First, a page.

Working for Workers Act received Royal Assent, making it now law
Photo by Christina @ on Unsplash

In March, we blogged about Bill 88 or the Working for Workers Act (part 2) (the Act). You can read that post here. On April 11, 2022, the Act received Royal Assent, making it now law. Most significant to employers, who are not Uber etc., are the changes to the Employment Standards Act, 2000  (ESA) and the Occupational Health and Safety Act (OHSA). The Act has attracted the most attention for the creation of the Digital Platform Workers’ Rights Act, 2022, which will have big implications for digital platform workers and “employers” like Uber and Skip the Dishes, however, the Act impacts non-digital platform employers too. 

Here’s the rundown of what’s new in the ESA and the OHSA.


Non-Application of the ESA to Business and IT Consultants

The Act adds provisions to clarify the non-application of the ESA to business and IT consultants who meet certain criteria. Whether consultants are employees who might fall under the provisions of the ESA or true consultants/contractors is often a hot issue. These changes to the ESA clarify that if business and IT consultants meet certain requirements, such as being paid an amount at least equal to $60 per hour, then they will not be considered employees under the ESA. 

Written Policy on Electronic Monitoring of Employees 

Employers who employ 25 employees or more, on January 1 of any given year, are required to have a written policy with respect to the electronic monitoring of employees. The purpose of the policy is to let employees know they are being monitored, versus to restrict what an employer might do with that monitoring information. Employee monitoring has become a salient issue with remote work and employers figuring out various ways (ie. electronic monitoring) to determine that employees are actually working when they can’t physically see them in an office. 

The Policy will be required to contain the following information:

  1. Whether the employer electronically monitors employees and if so,
    • a description of how and in what circumstances the employer may electronically monitor employees, and
    • the purposes for which information obtained through electronic monitoring may be used by the employer.
  2. The date the policy was prepared and the date any changes were made to the policy.
  3. Such other information as may be prescribed. 

Employees will need to be provided with a copy of the policy within 30 days from the day the employer is required to have the policy in place or within 30 days of the changes to the policy if changes are made. New employees will need to be provided with the policy within 30 days of becoming an employee.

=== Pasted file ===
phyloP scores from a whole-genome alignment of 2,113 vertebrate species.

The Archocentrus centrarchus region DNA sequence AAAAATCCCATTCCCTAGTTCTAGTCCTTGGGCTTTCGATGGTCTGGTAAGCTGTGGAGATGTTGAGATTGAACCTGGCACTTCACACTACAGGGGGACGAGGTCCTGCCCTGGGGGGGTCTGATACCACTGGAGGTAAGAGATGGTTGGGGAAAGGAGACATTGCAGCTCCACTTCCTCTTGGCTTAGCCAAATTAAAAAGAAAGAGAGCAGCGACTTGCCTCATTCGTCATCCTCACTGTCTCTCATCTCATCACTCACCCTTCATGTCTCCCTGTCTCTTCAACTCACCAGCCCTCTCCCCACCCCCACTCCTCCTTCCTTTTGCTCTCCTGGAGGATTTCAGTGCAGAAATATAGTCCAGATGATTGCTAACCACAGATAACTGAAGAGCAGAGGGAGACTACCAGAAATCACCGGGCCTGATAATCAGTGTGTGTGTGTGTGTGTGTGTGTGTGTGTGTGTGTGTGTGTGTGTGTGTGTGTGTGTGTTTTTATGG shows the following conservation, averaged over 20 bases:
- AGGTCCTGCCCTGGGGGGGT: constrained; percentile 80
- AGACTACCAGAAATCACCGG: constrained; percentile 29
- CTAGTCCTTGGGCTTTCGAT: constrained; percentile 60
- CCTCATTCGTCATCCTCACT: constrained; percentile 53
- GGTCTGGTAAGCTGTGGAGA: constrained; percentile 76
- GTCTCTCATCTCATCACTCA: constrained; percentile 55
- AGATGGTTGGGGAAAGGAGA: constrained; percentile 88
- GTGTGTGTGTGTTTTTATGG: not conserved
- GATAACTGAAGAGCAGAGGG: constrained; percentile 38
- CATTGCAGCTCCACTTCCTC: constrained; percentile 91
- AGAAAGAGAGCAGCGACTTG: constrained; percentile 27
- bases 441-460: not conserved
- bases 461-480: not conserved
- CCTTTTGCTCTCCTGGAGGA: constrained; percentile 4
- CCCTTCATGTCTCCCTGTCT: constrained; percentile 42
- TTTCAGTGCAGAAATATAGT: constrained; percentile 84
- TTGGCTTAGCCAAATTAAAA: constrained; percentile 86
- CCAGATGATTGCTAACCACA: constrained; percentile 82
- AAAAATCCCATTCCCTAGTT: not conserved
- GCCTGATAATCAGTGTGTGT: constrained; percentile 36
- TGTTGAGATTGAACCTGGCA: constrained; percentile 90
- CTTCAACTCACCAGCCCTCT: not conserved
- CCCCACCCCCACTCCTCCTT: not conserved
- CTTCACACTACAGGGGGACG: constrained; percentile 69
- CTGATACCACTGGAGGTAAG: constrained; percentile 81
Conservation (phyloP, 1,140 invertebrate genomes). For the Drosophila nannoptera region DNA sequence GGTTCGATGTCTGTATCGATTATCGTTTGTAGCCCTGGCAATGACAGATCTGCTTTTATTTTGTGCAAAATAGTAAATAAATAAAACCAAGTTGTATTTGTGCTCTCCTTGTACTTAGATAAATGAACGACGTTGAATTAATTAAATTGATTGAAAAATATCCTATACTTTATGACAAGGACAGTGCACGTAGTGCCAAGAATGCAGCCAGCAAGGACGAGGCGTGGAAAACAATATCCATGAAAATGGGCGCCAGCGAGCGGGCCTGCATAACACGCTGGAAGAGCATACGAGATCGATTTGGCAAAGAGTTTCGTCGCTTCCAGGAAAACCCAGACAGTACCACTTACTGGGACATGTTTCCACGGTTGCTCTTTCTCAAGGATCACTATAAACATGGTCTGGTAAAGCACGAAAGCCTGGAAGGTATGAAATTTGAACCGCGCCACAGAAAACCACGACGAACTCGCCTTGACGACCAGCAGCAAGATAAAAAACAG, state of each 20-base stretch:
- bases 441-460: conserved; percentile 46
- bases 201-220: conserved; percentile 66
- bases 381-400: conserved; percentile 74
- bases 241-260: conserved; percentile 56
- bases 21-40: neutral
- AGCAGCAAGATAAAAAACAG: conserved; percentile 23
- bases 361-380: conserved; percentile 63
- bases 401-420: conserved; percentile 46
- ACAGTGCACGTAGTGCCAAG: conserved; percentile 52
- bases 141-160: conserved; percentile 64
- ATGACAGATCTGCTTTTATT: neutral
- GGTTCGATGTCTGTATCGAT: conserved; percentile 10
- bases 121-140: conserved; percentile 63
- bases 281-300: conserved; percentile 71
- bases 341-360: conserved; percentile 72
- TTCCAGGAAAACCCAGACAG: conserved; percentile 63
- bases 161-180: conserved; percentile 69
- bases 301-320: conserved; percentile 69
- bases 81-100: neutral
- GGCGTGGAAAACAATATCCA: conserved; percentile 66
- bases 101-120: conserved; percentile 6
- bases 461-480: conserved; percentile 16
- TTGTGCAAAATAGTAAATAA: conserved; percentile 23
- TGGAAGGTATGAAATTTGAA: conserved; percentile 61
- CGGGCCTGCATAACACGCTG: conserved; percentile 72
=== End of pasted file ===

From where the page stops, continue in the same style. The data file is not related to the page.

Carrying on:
Employers have six months to get this policy in place, so put October 11, 2022, in the calendar! 

Thereafter, employers who have 25 employees or more on January 1 of any given year will need to have a policy in place by March 1 of that same year. The headcount is taken on January 1, so note that even if an employer had fewer than 25 employees later in the year the policy would still be required. 


Naloxone Kit Requirement 

If an employer is aware, or ought reasonably to be aware, that there may be a risk of a worker having an opioid overdose at the workplace where the worker works, the employer must have and maintain a naloxone kit in that workplace. The employer must also ensure that someone who works near the kit has been properly trained on how to use it. Proper training includes training to:

  • Recognize an opioid overdose
  • Administer naloxone
  • Acquaint the worker with any hazards related to the administration of naloxone

Worker privacy is acknowledged by a section limiting disclosure of information to only what is reasonably necessary to comply with the section. 

There is no timeline by which an employer needs to comply, as the employer will only need to have a kit and a trained worker near the kit knowing how to use it where there is a risk of opioid overdose in the workplace.

Increased Fines Under OHSA

The maximum fine for OHSA violations is increased from $100,000 to $1,500,000 for directors or officers of corporations and to $500,000 for other individuals.

Increased Time For Prosecution of Offences Under OHSA 

This is increased from one year to two. 

If you have questions about ESA or OHSA compliance or would like help drafting a written policy on electronic monitoring, get in touch for a consultation!